Maria Sharapova's Stalker Tries the Direct Approach

January 18, 2011

Some people call repeated attempts for attention in inappropriate manners “stalking.” Others just call the police. For clay court eye candy Maria Sharapova, the former is quickly turning into the latter after a New Zealand journalist claimed “it’s not stalking if you love someone” during an awkward press conference on Monday.

This romantic gesture was not the first from the man. The lovestruck television personality has reportedly been keeping an eye on Sharapova from a not-so-safe distance over the years and likes to use crowded press conferences as a forum to express his love. (Being able to yell obscene things at pro athletes is the only real job perk that comes with being a media member.)

An Australian newspaper reports:

He first bobbed up at the Auckland Open, then took his place in the media room at Rod Laver Arena after player training sessions.

 

Following her defeat of Thai Tamarine Tanasugarn in the first round, the man accused Sharapova of calling him a stalker - to which she replied: "Yes."

 

When he asked if she had had a problem with a stalker before, she said: "Not until you, no."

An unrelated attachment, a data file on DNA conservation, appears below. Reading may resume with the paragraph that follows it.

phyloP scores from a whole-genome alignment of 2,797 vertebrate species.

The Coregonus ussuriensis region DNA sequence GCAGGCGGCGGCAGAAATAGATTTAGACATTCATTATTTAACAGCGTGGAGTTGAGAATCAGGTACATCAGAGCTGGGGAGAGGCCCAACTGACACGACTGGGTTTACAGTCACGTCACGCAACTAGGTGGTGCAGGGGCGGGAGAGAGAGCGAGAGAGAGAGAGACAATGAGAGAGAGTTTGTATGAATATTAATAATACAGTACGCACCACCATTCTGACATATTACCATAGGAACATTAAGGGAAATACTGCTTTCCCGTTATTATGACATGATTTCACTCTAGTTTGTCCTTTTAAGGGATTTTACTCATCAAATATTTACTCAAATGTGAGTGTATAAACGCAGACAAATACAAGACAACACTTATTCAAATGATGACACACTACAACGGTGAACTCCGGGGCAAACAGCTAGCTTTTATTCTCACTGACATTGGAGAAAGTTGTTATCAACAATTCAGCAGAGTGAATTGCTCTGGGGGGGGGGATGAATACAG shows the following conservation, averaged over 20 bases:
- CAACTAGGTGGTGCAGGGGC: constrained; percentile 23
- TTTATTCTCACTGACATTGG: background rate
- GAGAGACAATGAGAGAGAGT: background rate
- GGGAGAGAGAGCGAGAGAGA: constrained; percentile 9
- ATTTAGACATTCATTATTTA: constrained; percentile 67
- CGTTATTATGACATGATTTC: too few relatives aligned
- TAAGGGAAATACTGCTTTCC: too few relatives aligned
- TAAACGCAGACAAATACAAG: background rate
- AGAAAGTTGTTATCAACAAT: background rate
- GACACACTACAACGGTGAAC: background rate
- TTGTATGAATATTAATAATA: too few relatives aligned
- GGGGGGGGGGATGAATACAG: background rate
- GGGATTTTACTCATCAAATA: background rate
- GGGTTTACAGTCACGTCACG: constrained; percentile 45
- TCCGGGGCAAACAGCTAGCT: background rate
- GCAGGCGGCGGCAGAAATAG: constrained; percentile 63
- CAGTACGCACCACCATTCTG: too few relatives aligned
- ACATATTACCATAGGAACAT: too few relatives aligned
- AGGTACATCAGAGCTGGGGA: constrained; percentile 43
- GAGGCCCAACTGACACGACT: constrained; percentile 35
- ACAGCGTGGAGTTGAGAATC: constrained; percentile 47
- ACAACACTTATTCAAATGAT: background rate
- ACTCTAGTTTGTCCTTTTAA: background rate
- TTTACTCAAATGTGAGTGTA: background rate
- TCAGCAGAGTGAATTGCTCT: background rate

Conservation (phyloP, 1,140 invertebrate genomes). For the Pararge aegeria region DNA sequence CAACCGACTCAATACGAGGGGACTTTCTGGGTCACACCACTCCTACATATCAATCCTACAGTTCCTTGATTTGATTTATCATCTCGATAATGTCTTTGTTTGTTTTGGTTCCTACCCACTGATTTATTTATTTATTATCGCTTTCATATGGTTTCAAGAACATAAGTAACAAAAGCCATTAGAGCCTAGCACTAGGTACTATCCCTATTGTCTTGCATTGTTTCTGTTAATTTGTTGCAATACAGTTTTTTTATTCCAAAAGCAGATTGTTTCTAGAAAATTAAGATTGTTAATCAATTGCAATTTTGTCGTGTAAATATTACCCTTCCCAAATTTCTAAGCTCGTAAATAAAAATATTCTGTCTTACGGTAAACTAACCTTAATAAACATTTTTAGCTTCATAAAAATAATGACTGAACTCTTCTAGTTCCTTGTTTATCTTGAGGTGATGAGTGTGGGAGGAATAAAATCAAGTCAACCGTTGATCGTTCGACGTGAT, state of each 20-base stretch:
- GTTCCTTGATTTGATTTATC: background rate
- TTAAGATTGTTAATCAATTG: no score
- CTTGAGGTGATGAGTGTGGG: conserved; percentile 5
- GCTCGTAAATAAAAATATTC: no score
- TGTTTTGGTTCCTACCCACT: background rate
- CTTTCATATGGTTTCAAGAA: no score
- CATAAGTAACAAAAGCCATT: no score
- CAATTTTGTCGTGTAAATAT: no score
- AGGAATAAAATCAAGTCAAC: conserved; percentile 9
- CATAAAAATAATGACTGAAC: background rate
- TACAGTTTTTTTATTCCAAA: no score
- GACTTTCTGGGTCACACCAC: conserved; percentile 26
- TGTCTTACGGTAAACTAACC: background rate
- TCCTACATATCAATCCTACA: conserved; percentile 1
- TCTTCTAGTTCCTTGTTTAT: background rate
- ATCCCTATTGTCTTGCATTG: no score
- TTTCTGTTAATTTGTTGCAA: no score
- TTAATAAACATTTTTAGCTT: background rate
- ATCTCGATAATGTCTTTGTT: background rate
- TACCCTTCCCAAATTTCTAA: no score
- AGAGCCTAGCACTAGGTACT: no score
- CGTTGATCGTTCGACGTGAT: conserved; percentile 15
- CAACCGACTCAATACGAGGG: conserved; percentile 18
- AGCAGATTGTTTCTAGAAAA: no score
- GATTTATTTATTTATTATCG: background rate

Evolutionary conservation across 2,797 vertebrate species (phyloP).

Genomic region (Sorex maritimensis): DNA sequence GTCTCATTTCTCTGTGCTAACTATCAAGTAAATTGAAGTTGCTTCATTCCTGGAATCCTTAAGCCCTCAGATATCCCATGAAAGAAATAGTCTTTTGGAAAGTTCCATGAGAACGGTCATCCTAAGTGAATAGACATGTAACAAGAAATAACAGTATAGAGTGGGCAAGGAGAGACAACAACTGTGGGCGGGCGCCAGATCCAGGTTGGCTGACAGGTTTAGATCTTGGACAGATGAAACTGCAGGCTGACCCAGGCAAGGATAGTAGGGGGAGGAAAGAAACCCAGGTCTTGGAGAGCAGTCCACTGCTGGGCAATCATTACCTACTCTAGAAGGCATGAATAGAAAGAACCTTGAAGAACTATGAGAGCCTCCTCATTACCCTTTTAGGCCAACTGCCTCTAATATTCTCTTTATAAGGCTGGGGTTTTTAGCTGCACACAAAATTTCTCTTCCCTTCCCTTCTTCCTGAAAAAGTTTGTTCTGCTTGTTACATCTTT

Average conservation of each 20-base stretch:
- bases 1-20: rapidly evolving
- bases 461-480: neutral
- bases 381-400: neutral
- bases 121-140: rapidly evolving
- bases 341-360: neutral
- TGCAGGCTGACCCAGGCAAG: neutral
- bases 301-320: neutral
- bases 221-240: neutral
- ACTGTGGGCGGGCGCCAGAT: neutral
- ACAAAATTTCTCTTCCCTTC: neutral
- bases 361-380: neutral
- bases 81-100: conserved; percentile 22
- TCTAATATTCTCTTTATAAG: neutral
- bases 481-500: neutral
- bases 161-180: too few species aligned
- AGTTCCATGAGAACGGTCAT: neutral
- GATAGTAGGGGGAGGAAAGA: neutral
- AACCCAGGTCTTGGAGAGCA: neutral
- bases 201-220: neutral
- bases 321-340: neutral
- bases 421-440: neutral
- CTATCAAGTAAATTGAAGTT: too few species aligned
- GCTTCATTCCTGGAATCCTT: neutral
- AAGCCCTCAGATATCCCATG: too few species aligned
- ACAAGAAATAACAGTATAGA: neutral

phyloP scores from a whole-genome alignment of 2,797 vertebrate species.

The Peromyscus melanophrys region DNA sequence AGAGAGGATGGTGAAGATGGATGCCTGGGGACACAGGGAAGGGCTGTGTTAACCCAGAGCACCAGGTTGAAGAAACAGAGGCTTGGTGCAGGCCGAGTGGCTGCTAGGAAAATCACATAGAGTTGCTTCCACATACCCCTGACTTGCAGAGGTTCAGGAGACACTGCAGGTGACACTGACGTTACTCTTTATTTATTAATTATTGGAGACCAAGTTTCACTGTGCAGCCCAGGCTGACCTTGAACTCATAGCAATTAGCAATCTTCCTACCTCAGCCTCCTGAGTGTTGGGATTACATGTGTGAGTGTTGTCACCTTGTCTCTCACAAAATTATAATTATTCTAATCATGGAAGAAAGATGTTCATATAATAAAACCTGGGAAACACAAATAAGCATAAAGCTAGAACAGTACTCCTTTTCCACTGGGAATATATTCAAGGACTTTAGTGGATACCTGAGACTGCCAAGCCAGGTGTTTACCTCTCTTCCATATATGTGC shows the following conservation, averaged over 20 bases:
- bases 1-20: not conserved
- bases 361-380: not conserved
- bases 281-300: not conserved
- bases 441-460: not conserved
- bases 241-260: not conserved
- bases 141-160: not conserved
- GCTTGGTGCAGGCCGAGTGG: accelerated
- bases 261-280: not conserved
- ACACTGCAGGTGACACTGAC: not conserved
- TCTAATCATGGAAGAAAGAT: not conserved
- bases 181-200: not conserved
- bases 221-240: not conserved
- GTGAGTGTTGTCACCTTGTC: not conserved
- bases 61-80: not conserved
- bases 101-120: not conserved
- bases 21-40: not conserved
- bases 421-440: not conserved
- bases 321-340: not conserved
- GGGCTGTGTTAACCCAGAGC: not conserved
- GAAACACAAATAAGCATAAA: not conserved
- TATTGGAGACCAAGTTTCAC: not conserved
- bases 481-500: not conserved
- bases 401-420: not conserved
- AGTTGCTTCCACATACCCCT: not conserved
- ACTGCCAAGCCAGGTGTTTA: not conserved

The man then unfurled a cardboard sign on which he had scrawled: "I am not a stalker."

 

"I don't know why you're here today," Sharapova said. "That shouldn't have happened. You even have a sign. Oh, goodness, that's wrong," she said.

The man, who clearly understands what women want, responded by claiming “it’s not stalking if you love someone.”

To be fair, if Hugh Grant used the same strategy on Julia Roberts while a Michelle Branch song played in the background, unattractive women who live vicariously through romantic comedies would call his persistence “admirable.” But since he’s not famous or attractive, his efforts get a thumbs down/restraining order.

Sadly, Sharapova felt the same way.

“It can be, slightly, trust me,” she told the room while publicly crushing his dreams.

I’d tell the guy not to give up, but that doesn’t seem to really be a problem.  Maybe just try harder?

Photo: Sydney Morning Herald

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